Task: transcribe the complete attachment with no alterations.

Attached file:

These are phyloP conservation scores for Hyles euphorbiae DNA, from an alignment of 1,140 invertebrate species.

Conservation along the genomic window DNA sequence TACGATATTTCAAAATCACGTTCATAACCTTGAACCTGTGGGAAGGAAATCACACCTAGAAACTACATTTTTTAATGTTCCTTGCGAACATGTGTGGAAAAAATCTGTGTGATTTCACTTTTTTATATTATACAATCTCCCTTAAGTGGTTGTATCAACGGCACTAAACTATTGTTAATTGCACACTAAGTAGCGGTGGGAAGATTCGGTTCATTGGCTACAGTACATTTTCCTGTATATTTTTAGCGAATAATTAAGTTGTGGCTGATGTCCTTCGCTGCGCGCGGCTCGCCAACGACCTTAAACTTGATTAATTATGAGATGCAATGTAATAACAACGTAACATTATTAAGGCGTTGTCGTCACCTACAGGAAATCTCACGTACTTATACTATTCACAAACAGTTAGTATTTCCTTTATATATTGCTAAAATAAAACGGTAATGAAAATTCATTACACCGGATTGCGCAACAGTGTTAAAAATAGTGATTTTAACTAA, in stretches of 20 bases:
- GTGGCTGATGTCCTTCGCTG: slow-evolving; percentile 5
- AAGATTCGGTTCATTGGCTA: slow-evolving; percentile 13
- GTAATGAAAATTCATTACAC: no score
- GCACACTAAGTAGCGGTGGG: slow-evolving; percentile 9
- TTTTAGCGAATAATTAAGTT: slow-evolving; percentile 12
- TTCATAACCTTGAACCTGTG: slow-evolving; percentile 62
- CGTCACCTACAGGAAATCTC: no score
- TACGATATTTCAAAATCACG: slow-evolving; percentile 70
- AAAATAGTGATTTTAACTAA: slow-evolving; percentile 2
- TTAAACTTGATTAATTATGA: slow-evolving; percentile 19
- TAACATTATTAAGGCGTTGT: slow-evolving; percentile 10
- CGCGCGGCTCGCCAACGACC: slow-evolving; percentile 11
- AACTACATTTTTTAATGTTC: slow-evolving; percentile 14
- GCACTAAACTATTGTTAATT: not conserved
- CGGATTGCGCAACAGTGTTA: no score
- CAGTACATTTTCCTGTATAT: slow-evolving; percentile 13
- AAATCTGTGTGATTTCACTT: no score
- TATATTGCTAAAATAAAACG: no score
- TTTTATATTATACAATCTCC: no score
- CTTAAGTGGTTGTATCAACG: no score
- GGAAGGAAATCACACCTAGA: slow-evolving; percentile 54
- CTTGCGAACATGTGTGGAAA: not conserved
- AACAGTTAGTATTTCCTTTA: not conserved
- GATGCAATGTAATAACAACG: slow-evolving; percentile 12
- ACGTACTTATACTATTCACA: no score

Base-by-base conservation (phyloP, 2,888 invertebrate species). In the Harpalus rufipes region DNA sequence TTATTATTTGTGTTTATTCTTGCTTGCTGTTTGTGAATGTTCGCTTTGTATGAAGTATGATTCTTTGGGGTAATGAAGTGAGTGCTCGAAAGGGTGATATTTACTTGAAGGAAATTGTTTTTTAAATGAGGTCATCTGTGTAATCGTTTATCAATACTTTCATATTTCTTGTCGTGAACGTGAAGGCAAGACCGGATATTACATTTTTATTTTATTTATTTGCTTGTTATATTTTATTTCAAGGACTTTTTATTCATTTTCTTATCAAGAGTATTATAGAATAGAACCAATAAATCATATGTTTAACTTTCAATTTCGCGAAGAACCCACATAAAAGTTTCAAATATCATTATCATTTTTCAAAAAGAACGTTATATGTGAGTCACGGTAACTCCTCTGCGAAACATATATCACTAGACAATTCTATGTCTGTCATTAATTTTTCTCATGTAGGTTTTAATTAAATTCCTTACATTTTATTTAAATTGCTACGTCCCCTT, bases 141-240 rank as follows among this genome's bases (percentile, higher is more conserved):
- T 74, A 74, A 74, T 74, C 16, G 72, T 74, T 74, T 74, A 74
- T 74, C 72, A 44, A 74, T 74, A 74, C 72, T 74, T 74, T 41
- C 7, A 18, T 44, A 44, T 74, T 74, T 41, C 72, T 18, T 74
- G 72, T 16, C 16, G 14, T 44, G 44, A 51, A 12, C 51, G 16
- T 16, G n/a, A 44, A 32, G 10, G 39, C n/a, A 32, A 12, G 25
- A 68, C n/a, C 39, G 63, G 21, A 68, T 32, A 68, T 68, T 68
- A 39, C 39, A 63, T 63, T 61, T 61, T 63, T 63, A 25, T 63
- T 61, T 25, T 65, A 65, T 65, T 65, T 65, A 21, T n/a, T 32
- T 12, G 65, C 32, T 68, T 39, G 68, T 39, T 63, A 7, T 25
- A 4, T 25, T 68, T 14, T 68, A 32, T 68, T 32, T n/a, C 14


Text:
These are phyloP conservation scores for Hyles euphorbiae DNA, from an alignment of 1,140 invertebrate species.

Conservation along the genomic window DNA sequence TACGATATTTCAAAATCACGTTCATAACCTTGAACCTGTGGGAAGGAAATCACACCTAGAAACTACATTTTTTAATGTTCCTTGCGAACATGTGTGGAAAAAATCTGTGTGATTTCACTTTTTTATATTATACAATCTCCCTTAAGTGGTTGTATCAACGGCACTAAACTATTGTTAATTGCACACTAAGTAGCGGTGGGAAGATTCGGTTCATTGGCTACAGTACATTTTCCTGTATATTTTTAGCGAATAATTAAGTTGTGGCTGATGTCCTTCGCTGCGCGCGGCTCGCCAACGACCTTAAACTTGATTAATTATGAGATGCAATGTAATAACAACGTAACATTATTAAGGCGTTGTCGTCACCTACAGGAAATCTCACGTACTTATACTATTCACAAACAGTTAGTATTTCCTTTATATATTGCTAAAATAAAACGGTAATGAAAATTCATTACACCGGATTGCGCAACAGTGTTAAAAATAGTGATTTTAACTAA, in stretches of 20 bases:
- GTGGCTGATGTCCTTCGCTG: slow-evolving; percentile 5
- AAGATTCGGTTCATTGGCTA: slow-evolving; percentile 13
- GTAATGAAAATTCATTACAC: no score
- GCACACTAAGTAGCGGTGGG: slow-evolving; percentile 9
- TTTTAGCGAATAATTAAGTT: slow-evolving; percentile 12
- TTCATAACCTTGAACCTGTG: slow-evolving; percentile 62
- CGTCACCTACAGGAAATCTC: no score
- TACGATATTTCAAAATCACG: slow-evolving; percentile 70
- AAAATAGTGATTTTAACTAA: slow-evolving; percentile 2
- TTAAACTTGATTAATTATGA: slow-evolving; percentile 19
- TAACATTATTAAGGCGTTGT: slow-evolving; percentile 10
- CGCGCGGCTCGCCAACGACC: slow-evolving; percentile 11
- AACTACATTTTTTAATGTTC: slow-evolving; percentile 14
- GCACTAAACTATTGTTAATT: not conserved
- CGGATTGCGCAACAGTGTTA: no score
- CAGTACATTTTCCTGTATAT: slow-evolving; percentile 13
- AAATCTGTGTGATTTCACTT: no score
- TATATTGCTAAAATAAAACG: no score
- TTTTATATTATACAATCTCC: no score
- CTTAAGTGGTTGTATCAACG: no score
- GGAAGGAAATCACACCTAGA: slow-evolving; percentile 54
- CTTGCGAACATGTGTGGAAA: not conserved
- AACAGTTAGTATTTCCTTTA: not conserved
- GATGCAATGTAATAACAACG: slow-evolving; percentile 12
- ACGTACTTATACTATTCACA: no score

Base-by-base conservation (phyloP, 2,888 invertebrate species). In the Harpalus rufipes region DNA sequence TTATTATTTGTGTTTATTCTTGCTTGCTGTTTGTGAATGTTCGCTTTGTATGAAGTATGATTCTTTGGGGTAATGAAGTGAGTGCTCGAAAGGGTGATATTTACTTGAAGGAAATTGTTTTTTAAATGAGGTCATCTGTGTAATCGTTTATCAATACTTTCATATTTCTTGTCGTGAACGTGAAGGCAAGACCGGATATTACATTTTTATTTTATTTATTTGCTTGTTATATTTTATTTCAAGGACTTTTTATTCATTTTCTTATCAAGAGTATTATAGAATAGAACCAATAAATCATATGTTTAACTTTCAATTTCGCGAAGAACCCACATAAAAGTTTCAAATATCATTATCATTTTTCAAAAAGAACGTTATATGTGAGTCACGGTAACTCCTCTGCGAAACATATATCACTAGACAATTCTATGTCTGTCATTAATTTTTCTCATGTAGGTTTTAATTAAATTCCTTACATTTTATTTAAATTGCTACGTCCCCTT, bases 141-240 rank as follows among this genome's bases (percentile, higher is more conserved):
- T 74, A 74, A 74, T 74, C 16, G 72, T 74, T 74, T 74, A 74
- T 74, C 72, A 44, A 74, T 74, A 74, C 72, T 74, T 74, T 41
- C 7, A 18, T 44, A 44, T 74, T 74, T 41, C 72, T 18, T 74
- G 72, T 16, C 16, G 14, T 44, G 44, A 51, A 12, C 51, G 16
- T 16, G n/a, A 44, A 32, G 10, G 39, C n/a, A 32, A 12, G 25
- A 68, C n/a, C 39, G 63, G 21, A 68, T 32, A 68, T 68, T 68
- A 39, C 39, A 63, T 63, T 61, T 61, T 63, T 63, A 25, T 63
- T 61, T 25, T 65, A 65, T 65, T 65, T 65, A 21, T n/a, T 32
- T 12, G 65, C 32, T 68, T 39, G 68, T 39, T 63, A 7, T 25
- A 4, T 25, T 68, T 14, T 68, A 32, T 68, T 32, T n/a, C 14